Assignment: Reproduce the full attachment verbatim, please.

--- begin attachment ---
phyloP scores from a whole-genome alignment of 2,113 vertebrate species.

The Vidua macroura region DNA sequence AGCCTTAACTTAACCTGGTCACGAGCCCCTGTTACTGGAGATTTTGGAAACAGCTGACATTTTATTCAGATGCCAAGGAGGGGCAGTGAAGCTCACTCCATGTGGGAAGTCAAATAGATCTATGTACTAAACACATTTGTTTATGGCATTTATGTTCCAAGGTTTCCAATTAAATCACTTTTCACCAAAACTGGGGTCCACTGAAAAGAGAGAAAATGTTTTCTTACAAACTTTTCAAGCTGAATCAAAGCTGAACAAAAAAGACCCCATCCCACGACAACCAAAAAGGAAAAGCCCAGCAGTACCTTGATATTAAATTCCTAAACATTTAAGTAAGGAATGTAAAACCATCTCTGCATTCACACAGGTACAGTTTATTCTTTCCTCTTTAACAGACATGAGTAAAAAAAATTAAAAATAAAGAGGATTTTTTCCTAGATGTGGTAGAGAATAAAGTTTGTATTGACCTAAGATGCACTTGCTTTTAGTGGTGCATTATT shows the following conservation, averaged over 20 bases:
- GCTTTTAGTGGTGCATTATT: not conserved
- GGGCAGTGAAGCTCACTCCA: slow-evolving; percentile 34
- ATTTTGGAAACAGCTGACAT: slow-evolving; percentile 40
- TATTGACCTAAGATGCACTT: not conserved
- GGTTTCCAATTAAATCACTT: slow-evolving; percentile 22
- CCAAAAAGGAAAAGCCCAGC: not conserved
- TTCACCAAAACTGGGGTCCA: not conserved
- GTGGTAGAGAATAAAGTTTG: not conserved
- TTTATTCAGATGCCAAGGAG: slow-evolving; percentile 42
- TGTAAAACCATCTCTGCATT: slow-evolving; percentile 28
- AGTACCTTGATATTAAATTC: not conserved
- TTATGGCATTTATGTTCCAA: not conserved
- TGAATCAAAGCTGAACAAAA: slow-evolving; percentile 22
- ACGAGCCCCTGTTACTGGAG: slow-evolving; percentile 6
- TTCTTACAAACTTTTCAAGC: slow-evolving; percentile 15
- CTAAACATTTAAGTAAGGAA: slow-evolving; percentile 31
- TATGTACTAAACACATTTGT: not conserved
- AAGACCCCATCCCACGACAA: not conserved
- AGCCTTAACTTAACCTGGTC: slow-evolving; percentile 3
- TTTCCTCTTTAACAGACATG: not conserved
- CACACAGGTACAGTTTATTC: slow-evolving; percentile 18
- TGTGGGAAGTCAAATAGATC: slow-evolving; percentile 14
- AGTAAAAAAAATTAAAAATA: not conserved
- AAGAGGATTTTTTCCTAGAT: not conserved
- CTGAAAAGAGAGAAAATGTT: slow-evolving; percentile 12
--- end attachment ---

phyloP scores from a whole-genome alignment of 2,113 vertebrate species.

The Vidua macroura region DNA sequence AGCCTTAACTTAACCTGGTCACGAGCCCCTGTTACTGGAGATTTTGGAAACAGCTGACATTTTATTCAGATGCCAAGGAGGGGCAGTGAAGCTCACTCCATGTGGGAAGTCAAATAGATCTATGTACTAAACACATTTGTTTATGGCATTTATGTTCCAAGGTTTCCAATTAAATCACTTTTCACCAAAACTGGGGTCCACTGAAAAGAGAGAAAATGTTTTCTTACAAACTTTTCAAGCTGAATCAAAGCTGAACAAAAAAGACCCCATCCCACGACAACCAAAAAGGAAAAGCCCAGCAGTACCTTGATATTAAATTCCTAAACATTTAAGTAAGGAATGTAAAACCATCTCTGCATTCACACAGGTACAGTTTATTCTTTCCTCTTTAACAGACATGAGTAAAAAAAATTAAAAATAAAGAGGATTTTTTCCTAGATGTGGTAGAGAATAAAGTTTGTATTGACCTAAGATGCACTTGCTTTTAGTGGTGCATTATT shows the following conservation, averaged over 20 bases:
- GCTTTTAGTGGTGCATTATT: not conserved
- GGGCAGTGAAGCTCACTCCA: slow-evolving; percentile 34
- ATTTTGGAAACAGCTGACAT: slow-evolving; percentile 40
- TATTGACCTAAGATGCACTT: not conserved
- GGTTTCCAATTAAATCACTT: slow-evolving; percentile 22
- CCAAAAAGGAAAAGCCCAGC: not conserved
- TTCACCAAAACTGGGGTCCA: not conserved
- GTGGTAGAGAATAAAGTTTG: not conserved
- TTTATTCAGATGCCAAGGAG: slow-evolving; percentile 42
- TGTAAAACCATCTCTGCATT: slow-evolving; percentile 28
- AGTACCTTGATATTAAATTC: not conserved
- TTATGGCATTTATGTTCCAA: not conserved
- TGAATCAAAGCTGAACAAAA: slow-evolving; percentile 22
- ACGAGCCCCTGTTACTGGAG: slow-evolving; percentile 6
- TTCTTACAAACTTTTCAAGC: slow-evolving; percentile 15
- CTAAACATTTAAGTAAGGAA: slow-evolving; percentile 31
- TATGTACTAAACACATTTGT: not conserved
- AAGACCCCATCCCACGACAA: not conserved
- AGCCTTAACTTAACCTGGTC: slow-evolving; percentile 3
- TTTCCTCTTTAACAGACATG: not conserved
- CACACAGGTACAGTTTATTC: slow-evolving; percentile 18
- TGTGGGAAGTCAAATAGATC: slow-evolving; percentile 14
- AGTAAAAAAAATTAAAAATA: not conserved
- AAGAGGATTTTTTCCTAGAT: not conserved
- CTGAAAAGAGAGAAAATGTT: slow-evolving; percentile 12